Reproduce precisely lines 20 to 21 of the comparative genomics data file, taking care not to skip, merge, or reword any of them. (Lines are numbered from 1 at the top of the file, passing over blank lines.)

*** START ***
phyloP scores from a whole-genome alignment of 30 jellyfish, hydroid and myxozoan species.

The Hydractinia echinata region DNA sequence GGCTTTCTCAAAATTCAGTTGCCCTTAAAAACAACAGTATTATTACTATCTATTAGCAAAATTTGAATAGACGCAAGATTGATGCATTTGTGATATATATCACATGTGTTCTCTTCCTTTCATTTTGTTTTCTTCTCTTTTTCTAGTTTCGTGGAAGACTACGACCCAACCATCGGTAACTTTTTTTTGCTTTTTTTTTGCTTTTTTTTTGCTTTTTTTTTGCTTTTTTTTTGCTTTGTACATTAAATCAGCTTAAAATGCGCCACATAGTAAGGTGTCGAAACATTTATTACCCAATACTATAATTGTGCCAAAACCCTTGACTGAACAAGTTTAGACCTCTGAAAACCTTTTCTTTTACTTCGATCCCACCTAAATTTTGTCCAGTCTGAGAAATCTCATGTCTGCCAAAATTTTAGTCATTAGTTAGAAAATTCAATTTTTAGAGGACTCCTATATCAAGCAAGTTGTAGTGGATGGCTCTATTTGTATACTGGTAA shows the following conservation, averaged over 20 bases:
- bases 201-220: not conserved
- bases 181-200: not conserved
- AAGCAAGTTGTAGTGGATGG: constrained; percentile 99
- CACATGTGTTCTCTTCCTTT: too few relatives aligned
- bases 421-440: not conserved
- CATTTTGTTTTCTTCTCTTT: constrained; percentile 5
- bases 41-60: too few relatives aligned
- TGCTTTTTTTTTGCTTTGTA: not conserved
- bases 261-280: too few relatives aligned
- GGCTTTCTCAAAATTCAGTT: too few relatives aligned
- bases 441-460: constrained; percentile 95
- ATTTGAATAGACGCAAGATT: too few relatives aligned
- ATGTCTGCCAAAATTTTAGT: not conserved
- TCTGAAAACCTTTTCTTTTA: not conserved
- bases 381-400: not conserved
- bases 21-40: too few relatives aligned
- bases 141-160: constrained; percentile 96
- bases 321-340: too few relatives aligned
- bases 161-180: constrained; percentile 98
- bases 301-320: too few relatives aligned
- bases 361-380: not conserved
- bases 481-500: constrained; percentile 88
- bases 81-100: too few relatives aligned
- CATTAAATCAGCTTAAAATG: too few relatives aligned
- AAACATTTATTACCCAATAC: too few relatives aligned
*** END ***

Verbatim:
- bases 321-340: too few relatives aligned
- bases 161-180: constrained; percentile 98